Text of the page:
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What strength of hydrogen peroxide in well water can approximate effect of bleach?

We’re answering questions asked by readers about hydrogen peroxide  treatment for well water:

Question no. 1

Erik asked, “What would the recommended dosage of hydrogen peroxide (H2O2) be per volume unit of water?

Answer:  The dosage of H2O2 required depends on the concentration of contaminants in water, not so much the volume of water in your system.  Of course, contaminants are measured in parts per million (ppm), so any measurement of their concentration already accounts for the total volume of water present.

Hydrogen peroxide is injected in parts per million, which is the same as saying milligrams per liter (mg/L).  The amount of hydrogen peroxide needed depends on the “hydrogen peroxide demand” of the water.  Hydrogen peroxide demand is the amount of various contaminants in the water that combine with the hydrogen peroxide after it has been injected and sufficient contact time has occurred.

After the hydrogen peroxide has combined with the various contaminants such as bacteria, iron, manganese, and odor, some level of uncombined or “free” hydrogen peroxide will remain.  The goal is to have some small amount of free peroxide, usually around 0.2 to 0.4 ppm of peroxide, up to a maximum of 1.0 ppm of hydrogen peroxide, present before filtration.

For bacteria you’ll want to inject 1 – 2 ppm of hydrogen peroxide with approximately 5 to 10 minutes of contact time depending on your water’s temperature and turbidity (cloudiness).  If the water is colder than 50° F (10° C) and/or the pH is higher than 7.5, you may need longer contact time or a higher dosage.

You should generally inject 1.0 ppm of hydrogen peroxide for each part per million of iron or manganese, and 1-2 ppm of H2O2 for each 1.0 ppm of hydrogen sulfide gas (the cause of rotten egg smell in water).

We recommend Stenner pumps for hydrogen peroxide injection due to their reliability, adjustability, and easy of use.  For more information about hydrogen peroxide injection, consult our Stenner pump installation guide.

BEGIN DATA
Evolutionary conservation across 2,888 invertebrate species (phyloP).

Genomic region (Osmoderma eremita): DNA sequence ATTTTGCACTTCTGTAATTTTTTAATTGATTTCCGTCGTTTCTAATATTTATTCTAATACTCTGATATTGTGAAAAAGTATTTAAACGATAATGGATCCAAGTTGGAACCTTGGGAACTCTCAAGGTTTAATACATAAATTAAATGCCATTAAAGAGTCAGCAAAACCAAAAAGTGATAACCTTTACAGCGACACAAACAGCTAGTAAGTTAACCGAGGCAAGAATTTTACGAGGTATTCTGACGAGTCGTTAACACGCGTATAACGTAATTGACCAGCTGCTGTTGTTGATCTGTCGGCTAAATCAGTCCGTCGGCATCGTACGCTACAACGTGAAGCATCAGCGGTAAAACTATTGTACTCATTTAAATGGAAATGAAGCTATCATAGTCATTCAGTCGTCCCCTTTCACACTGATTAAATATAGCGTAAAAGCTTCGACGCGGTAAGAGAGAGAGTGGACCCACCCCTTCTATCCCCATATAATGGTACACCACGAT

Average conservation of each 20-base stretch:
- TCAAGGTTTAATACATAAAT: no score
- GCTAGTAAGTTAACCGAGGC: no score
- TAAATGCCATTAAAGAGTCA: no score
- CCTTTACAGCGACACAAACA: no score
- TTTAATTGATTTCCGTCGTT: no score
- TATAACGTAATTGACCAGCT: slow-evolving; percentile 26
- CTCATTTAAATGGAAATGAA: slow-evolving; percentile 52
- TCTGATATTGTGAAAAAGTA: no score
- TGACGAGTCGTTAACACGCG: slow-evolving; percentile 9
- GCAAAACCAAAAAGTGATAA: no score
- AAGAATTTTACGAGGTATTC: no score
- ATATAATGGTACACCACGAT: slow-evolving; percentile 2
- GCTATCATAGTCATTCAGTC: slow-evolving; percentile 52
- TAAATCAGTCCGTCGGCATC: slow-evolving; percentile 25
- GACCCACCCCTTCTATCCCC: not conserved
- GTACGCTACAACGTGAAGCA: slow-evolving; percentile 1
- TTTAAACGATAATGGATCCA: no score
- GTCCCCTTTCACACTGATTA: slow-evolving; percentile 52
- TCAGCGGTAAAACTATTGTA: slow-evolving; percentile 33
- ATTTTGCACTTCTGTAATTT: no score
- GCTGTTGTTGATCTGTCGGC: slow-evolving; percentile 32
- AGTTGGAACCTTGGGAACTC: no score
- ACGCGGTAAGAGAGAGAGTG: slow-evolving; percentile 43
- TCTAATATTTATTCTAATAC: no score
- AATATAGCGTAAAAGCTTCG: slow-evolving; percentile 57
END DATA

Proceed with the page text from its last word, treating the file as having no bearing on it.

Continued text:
Question No. 2

How to Calculate Hydrogen Peroxide Concentration for Well Water Treatment?

Need to know how much water to add to dilute your hydrogen peroxide?

Hydrogen Peroxide treatment We’re answering a very common question we often get:  “I had a question about diluting my 7% hydrogen peroxide. How much water would I have to add to the gallon to dilute it to 7000ppm or 12500 ppm.”

This is a good question, and the first step is understanding how many PPM 7% peroxide is.

Since we want to solve for parts per million, 7% of 1,000,000 is 70,000.   So 7% peroxide is just another way of saying 70,000 PPM.  If you used the 7% solution without dilution, your solution strength would therefore be 70,000 PPM.

By adding 9 parts of water, for every 1 part 7% peroxide, you would end up with 7000 ppm.

For more information on how to set up the pump settings, see our installation on peroxide systems:

https://www.cleanwaterstore.com/technical/water-treatment-guides/HydrogenPeroxide/Stenner_peroxide_startup.pdf

Question No.3:

What strength of hydrogen peroxide do you recommend to replace bleach?

Another question is:  “What strength of hydrogen peroxide in well water  do you recommend to replace bleach?”  and  “Do you recommend replacing chlorine bleach with hydrogen peroxide, in my well water chlorinator?  I heard it works better or is less toxic.”

Hydrogen peroxide is indeed a great replacement for bleach in many well water applications, whether the goal is destroy hydrogen sulfide or other odors, bacteria or to oxidize iron or tannins.

Hydrogen Peroxide treatment Unlike chlorine bleach (which is also called sodium hypochlorite) it does not add sodium or other trace contaminants to the water.  Peroxide breaks down into oxygen and water and leaves the water smelling good and looking great. Combined with a catalytic backwash carbon filter, the water is left free of odor, sediment, iron, manganese and any trace residues or peroxide residuals.

In some applications a chlorine residual is desired however, such as in a small community systems where a disinfectant residual is preferred in the distribution system.

Peroxide is more expensive to use than chlorine, but the actual dollar amounts are small for the typical residential well water user.  Most users spend only $4 to $12 a month on peroxide.

Chlorine bleach is typically 5% chlorine.  Some bleach is available (often sold for pools) that is 10 to 12%.   We recommend 7% hydrogen peroxide.  If you switch from 5% chlorine to 7% peroxide you can expect to turn down the control knob on the metering pump or dilute the peroxide to achieve the same effect as chlorine.